The Taliban has rejected Afghan President Ashraf Ghani’s call for the group to take part in the upcoming parliamentary and district council elections.
In a statement issued by the group on Sunday night, they reiterated their stance that Afghanistan is an occupied country.
This comes after Ghani on Saturday officially launched the voter registration process and signed up to vote in the upcoming elections.
Speaking at the event, Ghani reiterated the peace offer made in February to the Taliban and said they must end the war and register as a political group.
He also said the Taliban should prepare themselves to take part in the elections adding that elections were a means to end disagreements.
But the Taliban said in their statement that Afghanistan is occupied, with thousands of foreign troops in the country and that major political and military decisions are “taken by the occupiers”.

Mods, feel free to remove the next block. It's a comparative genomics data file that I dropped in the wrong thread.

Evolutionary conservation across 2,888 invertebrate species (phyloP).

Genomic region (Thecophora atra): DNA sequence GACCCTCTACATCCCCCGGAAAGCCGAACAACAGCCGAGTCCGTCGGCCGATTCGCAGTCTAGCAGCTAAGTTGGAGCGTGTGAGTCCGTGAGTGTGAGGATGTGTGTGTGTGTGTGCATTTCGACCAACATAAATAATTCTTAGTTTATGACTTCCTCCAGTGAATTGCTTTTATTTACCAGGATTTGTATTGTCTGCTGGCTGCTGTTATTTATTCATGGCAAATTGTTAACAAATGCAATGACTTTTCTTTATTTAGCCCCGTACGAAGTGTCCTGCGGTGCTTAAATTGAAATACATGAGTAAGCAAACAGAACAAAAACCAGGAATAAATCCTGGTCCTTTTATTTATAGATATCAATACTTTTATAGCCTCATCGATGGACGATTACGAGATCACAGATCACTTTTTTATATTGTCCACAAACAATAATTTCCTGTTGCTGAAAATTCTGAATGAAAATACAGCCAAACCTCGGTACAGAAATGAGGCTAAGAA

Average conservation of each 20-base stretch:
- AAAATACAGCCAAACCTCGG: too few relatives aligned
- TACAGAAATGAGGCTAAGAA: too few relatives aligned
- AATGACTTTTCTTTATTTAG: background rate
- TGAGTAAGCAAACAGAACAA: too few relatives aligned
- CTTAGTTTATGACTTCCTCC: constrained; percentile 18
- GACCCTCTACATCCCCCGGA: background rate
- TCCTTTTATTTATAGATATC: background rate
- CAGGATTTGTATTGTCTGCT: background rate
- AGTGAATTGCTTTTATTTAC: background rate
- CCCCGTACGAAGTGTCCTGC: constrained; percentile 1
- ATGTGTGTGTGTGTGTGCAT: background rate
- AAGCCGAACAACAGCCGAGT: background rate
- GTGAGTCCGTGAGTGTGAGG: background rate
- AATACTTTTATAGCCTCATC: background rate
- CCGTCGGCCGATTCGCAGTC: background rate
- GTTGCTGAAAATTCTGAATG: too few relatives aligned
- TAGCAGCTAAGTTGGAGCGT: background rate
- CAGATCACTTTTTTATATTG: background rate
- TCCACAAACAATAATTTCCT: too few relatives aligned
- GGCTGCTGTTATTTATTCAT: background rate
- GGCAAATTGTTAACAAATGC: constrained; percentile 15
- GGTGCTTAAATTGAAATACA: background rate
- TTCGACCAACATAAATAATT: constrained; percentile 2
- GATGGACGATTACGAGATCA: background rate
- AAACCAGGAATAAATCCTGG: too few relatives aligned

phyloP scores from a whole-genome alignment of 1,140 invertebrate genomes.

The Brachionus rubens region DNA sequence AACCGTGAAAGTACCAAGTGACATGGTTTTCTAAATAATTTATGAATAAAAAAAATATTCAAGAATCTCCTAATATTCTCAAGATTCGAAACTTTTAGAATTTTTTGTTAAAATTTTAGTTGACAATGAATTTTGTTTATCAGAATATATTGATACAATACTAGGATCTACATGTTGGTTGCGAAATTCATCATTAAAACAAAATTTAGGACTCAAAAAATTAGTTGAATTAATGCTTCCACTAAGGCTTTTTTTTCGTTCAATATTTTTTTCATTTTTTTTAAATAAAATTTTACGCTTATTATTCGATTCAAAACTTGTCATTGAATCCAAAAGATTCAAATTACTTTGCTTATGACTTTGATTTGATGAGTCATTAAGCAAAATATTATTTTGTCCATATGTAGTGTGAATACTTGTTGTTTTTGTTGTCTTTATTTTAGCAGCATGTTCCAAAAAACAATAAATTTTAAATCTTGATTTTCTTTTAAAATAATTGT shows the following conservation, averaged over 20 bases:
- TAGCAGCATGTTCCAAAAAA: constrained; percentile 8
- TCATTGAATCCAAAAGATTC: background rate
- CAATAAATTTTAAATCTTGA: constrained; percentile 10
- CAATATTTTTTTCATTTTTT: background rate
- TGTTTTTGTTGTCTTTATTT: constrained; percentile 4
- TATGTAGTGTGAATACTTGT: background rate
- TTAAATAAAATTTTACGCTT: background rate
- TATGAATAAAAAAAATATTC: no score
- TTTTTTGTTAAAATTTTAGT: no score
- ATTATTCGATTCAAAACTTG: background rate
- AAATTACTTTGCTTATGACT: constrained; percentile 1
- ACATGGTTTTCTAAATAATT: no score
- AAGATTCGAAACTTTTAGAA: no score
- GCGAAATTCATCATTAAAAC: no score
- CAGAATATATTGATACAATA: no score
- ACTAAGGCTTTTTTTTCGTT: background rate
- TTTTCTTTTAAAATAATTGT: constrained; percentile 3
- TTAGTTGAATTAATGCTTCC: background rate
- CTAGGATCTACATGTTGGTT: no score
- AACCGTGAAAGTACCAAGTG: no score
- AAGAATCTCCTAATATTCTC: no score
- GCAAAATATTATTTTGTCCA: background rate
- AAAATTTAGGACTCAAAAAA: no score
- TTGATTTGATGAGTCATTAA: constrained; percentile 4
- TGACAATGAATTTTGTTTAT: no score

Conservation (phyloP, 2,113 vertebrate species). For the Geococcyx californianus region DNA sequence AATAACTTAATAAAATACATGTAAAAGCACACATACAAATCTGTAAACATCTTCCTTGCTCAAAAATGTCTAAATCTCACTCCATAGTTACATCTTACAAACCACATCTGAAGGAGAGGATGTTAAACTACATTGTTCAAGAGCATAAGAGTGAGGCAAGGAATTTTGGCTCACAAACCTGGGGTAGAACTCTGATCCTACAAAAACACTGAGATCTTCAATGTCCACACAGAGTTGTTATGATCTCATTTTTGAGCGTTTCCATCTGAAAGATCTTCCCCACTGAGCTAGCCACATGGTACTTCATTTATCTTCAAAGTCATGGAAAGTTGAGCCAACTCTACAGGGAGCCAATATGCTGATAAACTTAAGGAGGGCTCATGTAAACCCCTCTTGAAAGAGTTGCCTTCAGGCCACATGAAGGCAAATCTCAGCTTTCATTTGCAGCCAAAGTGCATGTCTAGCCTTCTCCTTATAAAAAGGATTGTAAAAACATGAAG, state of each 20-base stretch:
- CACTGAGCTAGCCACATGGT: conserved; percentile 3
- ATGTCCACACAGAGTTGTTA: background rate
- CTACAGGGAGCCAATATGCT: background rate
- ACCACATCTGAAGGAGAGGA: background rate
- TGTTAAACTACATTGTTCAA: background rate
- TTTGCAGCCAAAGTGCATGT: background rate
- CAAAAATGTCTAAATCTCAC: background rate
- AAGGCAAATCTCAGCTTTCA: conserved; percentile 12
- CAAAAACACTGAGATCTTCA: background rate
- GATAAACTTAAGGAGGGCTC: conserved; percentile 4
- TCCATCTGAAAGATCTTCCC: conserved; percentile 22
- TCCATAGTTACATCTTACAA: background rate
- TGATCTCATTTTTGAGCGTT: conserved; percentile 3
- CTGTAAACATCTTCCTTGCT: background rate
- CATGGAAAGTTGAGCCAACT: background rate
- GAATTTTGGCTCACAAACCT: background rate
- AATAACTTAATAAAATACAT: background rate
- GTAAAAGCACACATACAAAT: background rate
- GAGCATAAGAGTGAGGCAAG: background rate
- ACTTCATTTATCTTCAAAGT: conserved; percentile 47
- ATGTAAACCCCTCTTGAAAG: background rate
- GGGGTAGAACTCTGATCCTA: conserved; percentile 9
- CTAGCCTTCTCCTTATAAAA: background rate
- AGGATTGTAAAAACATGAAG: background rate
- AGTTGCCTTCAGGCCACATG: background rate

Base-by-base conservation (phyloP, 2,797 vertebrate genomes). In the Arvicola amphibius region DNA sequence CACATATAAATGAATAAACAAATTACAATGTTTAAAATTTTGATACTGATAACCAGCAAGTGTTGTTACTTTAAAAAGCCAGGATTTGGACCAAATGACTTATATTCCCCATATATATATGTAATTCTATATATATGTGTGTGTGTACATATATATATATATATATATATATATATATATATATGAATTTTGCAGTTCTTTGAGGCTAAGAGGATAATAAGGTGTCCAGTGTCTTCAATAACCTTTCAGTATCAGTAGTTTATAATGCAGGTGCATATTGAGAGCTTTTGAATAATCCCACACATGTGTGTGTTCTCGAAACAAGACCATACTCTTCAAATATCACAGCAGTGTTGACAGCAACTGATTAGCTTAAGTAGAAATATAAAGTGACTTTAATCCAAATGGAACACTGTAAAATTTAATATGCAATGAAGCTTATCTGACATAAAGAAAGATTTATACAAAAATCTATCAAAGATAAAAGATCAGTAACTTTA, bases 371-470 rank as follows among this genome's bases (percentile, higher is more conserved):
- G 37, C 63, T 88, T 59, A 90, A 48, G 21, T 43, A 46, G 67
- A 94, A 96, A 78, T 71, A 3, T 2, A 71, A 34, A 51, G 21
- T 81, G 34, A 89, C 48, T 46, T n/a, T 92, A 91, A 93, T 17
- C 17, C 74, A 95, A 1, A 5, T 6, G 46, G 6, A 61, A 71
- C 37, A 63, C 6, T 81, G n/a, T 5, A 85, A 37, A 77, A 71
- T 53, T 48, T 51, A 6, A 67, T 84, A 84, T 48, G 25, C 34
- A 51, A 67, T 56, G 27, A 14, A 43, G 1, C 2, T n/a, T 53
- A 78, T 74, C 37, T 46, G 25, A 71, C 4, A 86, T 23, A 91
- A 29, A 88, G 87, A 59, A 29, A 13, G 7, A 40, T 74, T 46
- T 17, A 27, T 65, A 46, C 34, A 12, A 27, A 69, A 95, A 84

“We have seen in past elections that people have been cheated and the final decision was taken by John Kerry (former US Secretary of State), and the National Unity Government was created at the US embassy in Kabul,” the statement read.
The group also called on the people to boycott the elections.
The Taliban has still not however responded to Ghani’s peace offer made at the Kabul Process meeting at the end of January.
Calls meanwhile for the group to join the peace process have been growing – from within Afghanistan and the international community.
However, last week, Hakimullah Mujahid, a former member of the insurgent group said the Taliban are holding discussions about Ghani’s peace offer.
Mujahid, who is now a member of Afghanistan’s High Peace Council (HPC), said: “The Taliban are conducting consultations and there is the possibility that they give a positive response to the Afghan government, at a time that the war is going on, we hope that the Taliban come up with a positive response.”
Pierre Mayaudon, the European Union’s Head of Delegation to Afghanistan, also commented on the issue recently and said the Taliban’s failure so far to reject the offer raises hopes that the group will act in a positive manner.
“The absence of a response by the Taliban is not a sign of refusal, may be it is a sign that they are debating about what kind of response they can give to this peace plan which is very complex. So we are not so concerned about the absence of a response,” said Mayaudon.